running words around
design education and visual communication
authored by chris m hughes

Audi Sans Charm

Sunday, 29 November 2009

We all know what Hollywood does when it gets its hands on a classic, and logos are no different. An organisation with a world-famous logo is always going to tread carefully when it comes to upgrading or reworking any part of its Corporate ID.

But with design trends so sensitive to what's happening in the global economy at the moment, many well-known logos have undergone makeovers this year. Two emerging trends seem to have been a return to minimalism, and a flirtation with chrome effects.

A good example of each comes from Hertz and Apple respectively -

Hertz have gambled on going upmarket by ditching their clumsy stroked italics, and have succeeded by playing it safe with a bit of minimal modernism. The new yellow box is clean, with a slick sans serif type treatment that retains the italic stance but looks classy and very European.

Hertz Logos

Apple Quicktime.
With Microsoft finally releasing a decent OS with Windows 7, Steve Jobs et al have realised that Apple need to keep on reminding people of how efficient, usable and pleasurable their products are. So the new Quicktime logo sees Apple ditching the blue livery and opting instead for chrome and purple, with a sleek, dark, energetic feel that captures the times really well.

Quicktime Logo

So when one of the world's best-known marques decided upon a logo change this year, it was no surprise that they chose to combine both aforementioned trends without shifting too far from their comfort zone. I'm talking about Audi, who announced a revamped logo to celebrate their 100th anniversary.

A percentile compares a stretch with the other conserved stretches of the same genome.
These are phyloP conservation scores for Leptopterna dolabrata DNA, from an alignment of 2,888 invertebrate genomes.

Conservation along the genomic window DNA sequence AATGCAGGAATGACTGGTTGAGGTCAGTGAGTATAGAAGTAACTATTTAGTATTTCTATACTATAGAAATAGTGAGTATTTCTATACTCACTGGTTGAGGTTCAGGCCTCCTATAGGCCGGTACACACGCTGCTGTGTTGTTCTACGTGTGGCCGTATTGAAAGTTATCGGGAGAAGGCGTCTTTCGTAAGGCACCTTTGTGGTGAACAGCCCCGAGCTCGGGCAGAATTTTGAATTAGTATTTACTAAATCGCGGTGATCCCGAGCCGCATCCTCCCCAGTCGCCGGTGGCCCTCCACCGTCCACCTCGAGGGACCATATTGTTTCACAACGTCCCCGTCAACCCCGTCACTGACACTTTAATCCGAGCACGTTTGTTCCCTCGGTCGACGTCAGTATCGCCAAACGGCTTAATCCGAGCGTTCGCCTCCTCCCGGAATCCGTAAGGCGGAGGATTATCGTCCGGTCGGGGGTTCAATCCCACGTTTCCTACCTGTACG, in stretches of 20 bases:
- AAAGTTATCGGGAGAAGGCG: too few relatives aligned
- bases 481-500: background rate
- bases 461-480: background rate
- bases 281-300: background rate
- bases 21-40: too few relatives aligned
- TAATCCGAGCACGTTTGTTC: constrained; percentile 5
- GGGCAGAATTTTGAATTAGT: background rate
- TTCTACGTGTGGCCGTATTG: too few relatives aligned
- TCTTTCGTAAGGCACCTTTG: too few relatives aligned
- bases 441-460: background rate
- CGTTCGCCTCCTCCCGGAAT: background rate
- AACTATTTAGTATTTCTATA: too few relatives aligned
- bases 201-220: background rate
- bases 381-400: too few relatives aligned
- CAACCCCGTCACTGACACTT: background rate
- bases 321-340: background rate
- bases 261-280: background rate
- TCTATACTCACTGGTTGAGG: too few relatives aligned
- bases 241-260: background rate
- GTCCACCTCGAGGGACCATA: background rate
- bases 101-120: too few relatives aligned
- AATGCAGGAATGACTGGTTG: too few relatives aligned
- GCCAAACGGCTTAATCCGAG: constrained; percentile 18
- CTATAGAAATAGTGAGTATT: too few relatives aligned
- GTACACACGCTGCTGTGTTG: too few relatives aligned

The new marque features a chrome effect on the four rings, and a smaller and less fussy sans typeface.

The famous linked rings date back to 1935, when Audi merged with three other German automobile manufacturers - Horch, DKW and Wanderer. The badge itself was 'inspired' by the Olympic logo - the Berlin Games were held in Berlin in 1936. As recently as 1995 the International Olympic Committee were trying to sue Audi over the similarity.

The 'old' logo featured the rings plus Audi's name in Audi Sans (a modification of Univers Extended), which they started using in the late 1990's. Audi Sans features an angled flourish on the ascenders and a flattened shape that rounds out the letters. This gives the lowercase letters a flat, broad modern look, and is instantly unique and recognisable.

Audi Logo with Audi Sans Typeface.

For the new logo, the rings have a sharper, more definitive quality with a chromed, three dimensional look, which works great.

The typography has also had a makeover, and is now set using Audi Type, a new typeface designed by Paul van der Laan and Pieter van Rosmalen of Dutch foundry 'Bold Monday'. Not only have the flourishes gone, but by dropping the pointsize, tweaking the kerning and left-aligning the word, the effect is one of controlled minimalism.

Audi Logo with Audi Type Typeface.

And that's exactly what I'm not that keen on. Audi Type just looks too much like Helvetica for me, which gives it a sort of neutral, matter-of-fact, bland feel - not qualities you'd associate with a car famous for its progressive technology, daring design, sleek looks, and that famous corporate tagline that embodies it all, 'Vorsprung durch Technik' (advantage in technology). Maybe I'm partial because I used to own (and love) an Audi 80, and I know that driving one is anything but bland.

Audi Type is very business-like and it does work well on their corporate literature and website, but for the logotype it lacks the charm of Audi Sans. The whitespace to the right of the lettering makes everything look unfinished, as if some other word should go there.

It may not damage Audi's brand image, but the new emphasis on order and reliability is, unfortunately, a sign of the times. And it's the end of a classic.